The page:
Social Narrative is an intervention prompting behavioral modification through storytelling and the modeling of targeted behaviors and activities. Social Narrative typically involves a passive story that describes an activity, a discussion of the student’s anticipated behavior and then provides social information to teach the appropriate social behavior. Social Narratives incorporate real world locations and real world behaviors to model the appropriate actions for the student.
Social Clues incorporates this methodology by creating levels based on real-world locations and targeting specific behavioral issues often occurring in those environments. Unlike passive Social Narratives, Social Clues is far more interactive, allowing the player to control how and when they interact with other characters, and teaching appropriate behaviors by making correct choices a requirement in their quest to find lost toys.
Discrete Trial Training
Discrete trial training (DTT) is an instructional approach used to teach skills in a controlled and systematic manner. DTT falls under the larger umbrella of Applied Behavioral Analysis (described above) and is used when a learner needs to learn a skill best taught in small repeated steps.
Each teaching opportunity, or trial, has a definite beginning and end, thus the descriptor discrete trial. Within DTT, the use of prompts and reinforcers are carefully planned and implemented. Positive praise and/or tangible rewards are used to reinforce desired skills or behaviors.
Data is collected and provides teachers and practitioners information about initial skill level, progress and challenges, skill acquisition and maintenance, and generalization of learned skills or behaviors.
In Social Clues every conversation and character interaction is broken into five key, testable steps that are repeated for proper data collection and assessment of progress. Stars are awarded for each step in the conversation process as well as verbal praise from Sherlock. Discrete trials begin and end with the each conversation, and start a new when engaging a new non-player character.
After successfull navigation of a conversation, players are rewarded with reinforcing minigames and ultimately the information necessary to find one of the lost toys they are looking for.
If you would like more information on these and other 'evidence-based practices' please visit the The National Professional Development Center on Autism Spectrum Disorders.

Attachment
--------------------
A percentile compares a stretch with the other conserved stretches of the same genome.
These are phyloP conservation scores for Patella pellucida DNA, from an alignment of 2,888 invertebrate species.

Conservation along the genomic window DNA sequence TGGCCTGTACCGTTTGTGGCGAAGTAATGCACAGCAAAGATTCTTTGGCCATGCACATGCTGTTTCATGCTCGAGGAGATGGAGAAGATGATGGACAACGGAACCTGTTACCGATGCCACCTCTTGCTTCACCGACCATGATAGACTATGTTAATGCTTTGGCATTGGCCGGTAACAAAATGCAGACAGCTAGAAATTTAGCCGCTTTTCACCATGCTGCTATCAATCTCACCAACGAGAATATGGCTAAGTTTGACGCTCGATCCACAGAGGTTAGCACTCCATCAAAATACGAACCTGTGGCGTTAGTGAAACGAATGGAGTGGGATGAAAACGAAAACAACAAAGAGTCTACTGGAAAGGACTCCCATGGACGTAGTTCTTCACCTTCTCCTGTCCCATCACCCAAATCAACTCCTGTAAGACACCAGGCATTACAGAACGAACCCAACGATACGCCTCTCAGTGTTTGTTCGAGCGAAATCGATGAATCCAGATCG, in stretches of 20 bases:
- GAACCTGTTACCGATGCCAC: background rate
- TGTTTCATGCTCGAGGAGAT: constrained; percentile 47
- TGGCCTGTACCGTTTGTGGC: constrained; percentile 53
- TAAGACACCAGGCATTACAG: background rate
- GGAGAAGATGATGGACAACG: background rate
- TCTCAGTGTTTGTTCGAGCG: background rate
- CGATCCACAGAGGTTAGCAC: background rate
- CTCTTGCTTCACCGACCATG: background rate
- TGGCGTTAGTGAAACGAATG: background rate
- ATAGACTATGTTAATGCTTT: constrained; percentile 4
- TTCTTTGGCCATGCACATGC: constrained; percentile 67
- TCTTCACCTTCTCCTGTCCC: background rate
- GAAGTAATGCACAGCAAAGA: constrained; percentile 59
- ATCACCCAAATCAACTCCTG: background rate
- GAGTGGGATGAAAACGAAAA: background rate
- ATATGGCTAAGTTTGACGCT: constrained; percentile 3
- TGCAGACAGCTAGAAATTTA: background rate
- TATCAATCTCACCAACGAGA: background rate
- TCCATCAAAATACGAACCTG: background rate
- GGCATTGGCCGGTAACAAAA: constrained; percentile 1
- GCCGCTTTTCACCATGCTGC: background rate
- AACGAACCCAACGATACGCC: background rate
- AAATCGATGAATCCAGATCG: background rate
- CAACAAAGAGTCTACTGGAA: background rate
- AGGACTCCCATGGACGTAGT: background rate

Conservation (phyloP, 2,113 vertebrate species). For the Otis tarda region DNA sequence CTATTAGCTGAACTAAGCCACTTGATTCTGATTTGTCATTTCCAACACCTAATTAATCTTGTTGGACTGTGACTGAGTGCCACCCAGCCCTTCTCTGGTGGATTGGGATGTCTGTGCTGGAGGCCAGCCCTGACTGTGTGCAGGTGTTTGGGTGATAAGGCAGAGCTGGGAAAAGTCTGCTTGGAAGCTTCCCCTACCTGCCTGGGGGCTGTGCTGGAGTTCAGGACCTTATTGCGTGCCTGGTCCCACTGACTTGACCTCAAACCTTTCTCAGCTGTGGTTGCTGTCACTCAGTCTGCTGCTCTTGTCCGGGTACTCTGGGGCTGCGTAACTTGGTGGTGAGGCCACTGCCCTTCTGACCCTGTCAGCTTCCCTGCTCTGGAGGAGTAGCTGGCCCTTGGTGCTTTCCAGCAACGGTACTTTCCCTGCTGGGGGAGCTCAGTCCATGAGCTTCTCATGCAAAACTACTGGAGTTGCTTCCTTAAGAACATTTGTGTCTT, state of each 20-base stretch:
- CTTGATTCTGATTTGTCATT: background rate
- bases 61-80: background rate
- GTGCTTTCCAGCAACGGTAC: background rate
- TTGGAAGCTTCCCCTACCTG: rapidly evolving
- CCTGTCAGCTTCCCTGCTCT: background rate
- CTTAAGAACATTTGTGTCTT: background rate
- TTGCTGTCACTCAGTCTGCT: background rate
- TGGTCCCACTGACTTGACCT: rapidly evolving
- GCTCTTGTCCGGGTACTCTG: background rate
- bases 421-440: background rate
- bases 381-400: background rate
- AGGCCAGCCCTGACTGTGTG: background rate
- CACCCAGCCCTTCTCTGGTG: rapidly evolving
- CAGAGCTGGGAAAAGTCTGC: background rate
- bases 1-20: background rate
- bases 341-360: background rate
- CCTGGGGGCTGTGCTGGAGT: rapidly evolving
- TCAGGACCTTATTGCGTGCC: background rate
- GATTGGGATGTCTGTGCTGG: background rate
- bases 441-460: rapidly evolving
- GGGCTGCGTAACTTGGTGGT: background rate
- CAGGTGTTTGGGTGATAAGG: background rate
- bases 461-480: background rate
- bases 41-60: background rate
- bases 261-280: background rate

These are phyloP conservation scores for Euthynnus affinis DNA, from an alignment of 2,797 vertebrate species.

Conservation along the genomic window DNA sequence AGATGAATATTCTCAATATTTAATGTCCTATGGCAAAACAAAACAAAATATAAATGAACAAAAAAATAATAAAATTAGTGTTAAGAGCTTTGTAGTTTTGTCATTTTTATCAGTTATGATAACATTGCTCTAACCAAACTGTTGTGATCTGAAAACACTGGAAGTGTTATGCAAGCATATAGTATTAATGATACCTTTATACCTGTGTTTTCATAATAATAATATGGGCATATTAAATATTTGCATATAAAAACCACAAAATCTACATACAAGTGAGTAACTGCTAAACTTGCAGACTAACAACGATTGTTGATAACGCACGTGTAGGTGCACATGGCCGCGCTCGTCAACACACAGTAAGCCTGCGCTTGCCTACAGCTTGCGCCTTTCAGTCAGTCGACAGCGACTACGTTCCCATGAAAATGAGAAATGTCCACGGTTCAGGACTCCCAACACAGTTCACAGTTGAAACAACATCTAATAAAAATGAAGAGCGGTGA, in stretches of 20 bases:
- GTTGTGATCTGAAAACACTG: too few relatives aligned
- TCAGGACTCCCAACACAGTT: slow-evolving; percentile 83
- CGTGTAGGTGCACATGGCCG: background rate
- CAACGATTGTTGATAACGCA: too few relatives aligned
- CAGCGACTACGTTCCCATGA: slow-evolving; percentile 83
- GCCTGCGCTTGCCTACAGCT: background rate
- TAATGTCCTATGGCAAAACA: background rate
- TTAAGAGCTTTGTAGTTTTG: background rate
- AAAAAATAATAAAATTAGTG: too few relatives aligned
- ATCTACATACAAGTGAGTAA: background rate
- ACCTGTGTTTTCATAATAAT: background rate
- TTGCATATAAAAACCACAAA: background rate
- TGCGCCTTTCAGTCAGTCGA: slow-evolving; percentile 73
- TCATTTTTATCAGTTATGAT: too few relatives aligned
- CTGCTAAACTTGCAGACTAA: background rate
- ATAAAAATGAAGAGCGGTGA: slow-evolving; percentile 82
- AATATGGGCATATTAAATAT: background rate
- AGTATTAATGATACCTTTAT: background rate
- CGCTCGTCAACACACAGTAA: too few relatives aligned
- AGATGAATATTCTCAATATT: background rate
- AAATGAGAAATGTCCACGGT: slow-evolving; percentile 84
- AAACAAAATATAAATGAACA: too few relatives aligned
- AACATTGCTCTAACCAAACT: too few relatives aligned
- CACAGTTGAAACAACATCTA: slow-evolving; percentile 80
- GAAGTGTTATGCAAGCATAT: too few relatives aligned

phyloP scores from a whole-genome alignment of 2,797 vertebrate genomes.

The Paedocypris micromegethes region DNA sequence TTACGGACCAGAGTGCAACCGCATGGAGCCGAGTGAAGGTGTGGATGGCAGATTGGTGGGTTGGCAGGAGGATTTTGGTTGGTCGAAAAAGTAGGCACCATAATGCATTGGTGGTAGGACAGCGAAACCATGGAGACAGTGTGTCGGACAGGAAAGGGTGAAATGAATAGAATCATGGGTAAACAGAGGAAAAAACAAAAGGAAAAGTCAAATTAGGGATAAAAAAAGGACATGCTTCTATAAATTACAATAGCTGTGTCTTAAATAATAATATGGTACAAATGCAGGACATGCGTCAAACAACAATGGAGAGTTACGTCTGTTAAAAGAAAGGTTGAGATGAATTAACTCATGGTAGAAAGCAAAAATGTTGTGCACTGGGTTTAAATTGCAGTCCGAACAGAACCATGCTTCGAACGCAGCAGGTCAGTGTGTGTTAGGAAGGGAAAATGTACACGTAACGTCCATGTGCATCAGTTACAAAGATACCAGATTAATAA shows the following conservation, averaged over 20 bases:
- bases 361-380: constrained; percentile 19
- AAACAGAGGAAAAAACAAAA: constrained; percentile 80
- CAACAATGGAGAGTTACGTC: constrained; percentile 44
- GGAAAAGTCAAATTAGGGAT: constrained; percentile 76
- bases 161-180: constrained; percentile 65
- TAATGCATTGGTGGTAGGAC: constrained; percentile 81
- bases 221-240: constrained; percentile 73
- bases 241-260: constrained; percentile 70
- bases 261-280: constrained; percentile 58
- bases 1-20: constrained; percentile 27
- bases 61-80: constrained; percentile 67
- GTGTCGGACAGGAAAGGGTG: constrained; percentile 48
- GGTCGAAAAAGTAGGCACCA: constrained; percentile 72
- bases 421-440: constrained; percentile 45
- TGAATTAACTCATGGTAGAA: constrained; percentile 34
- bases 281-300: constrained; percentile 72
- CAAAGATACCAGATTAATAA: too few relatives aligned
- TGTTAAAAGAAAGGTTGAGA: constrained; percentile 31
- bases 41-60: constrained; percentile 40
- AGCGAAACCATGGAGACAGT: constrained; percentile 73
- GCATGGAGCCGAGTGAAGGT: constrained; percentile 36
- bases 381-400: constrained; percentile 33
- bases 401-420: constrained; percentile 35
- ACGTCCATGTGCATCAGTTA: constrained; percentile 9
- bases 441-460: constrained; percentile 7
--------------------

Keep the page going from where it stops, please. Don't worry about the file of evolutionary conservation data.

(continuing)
Errorless Learning is a method of teaching without any negative stimuli, or in the case of a video game, no failure states. Errorless Learning prevents any chance for incorrect responses, thus decreasing the "learning" of errors. Social Clues incoporates Errorless Learning in two key ways:
No wrong choices: Players in Social Clues cannot make wrong choices or mistakes; they are always directed to the right path and the game progresses in a linear fashion so players build confidence and learn only appropriate behaviors
No negative feedback: No character in Social Clues ever tells the player they are wrong or that they made bad choices; rather they remain positive and encouraging to motivate continued play.
Social Clues is a hybrid therapy tool and video game. It incorporates some of the most widely used behavioral therapies and is built on a foundation of evidence-based practices.
What are 'evidence-based practices'?
Many interventions exist for autism, but only a few have been proven effective through scientific research; these interventions are called “evidence-based practices.” The learning objectives, and key gameplay mechanics, in Social Clues have been developed from the ground up using core principles of several ‘evidence-based practice’ interventions. Some of these include:
Applied Behavioral Analysis (ABA)
Applied Behavioral Analysis is a teaching and intervention approach used to modify behavior using the cause-and-effect of actions; ie: using varying reinforcements and consequences for changing behaviors.
ABA typically involves the ABC Model (Antecedent, Behavior, Consequence) to study behaviors and define procedures for how to change behavior. Social Clues incorporates the ABC Model as follows:
Antecedent: Prompts and triggers are presented by Sherlock and Non-player characters to provide a measurable learning opportunity.
Behavior: The player make choices in-game and chooses the behavior they think appropriate while the analytics tracks these choices to learn preferences and trends.
Consequence: Sherlock and Non-player characters respond directly to choices, reinforcing appropriate behaviors by either celebrating the correct choices or guiding the player to another.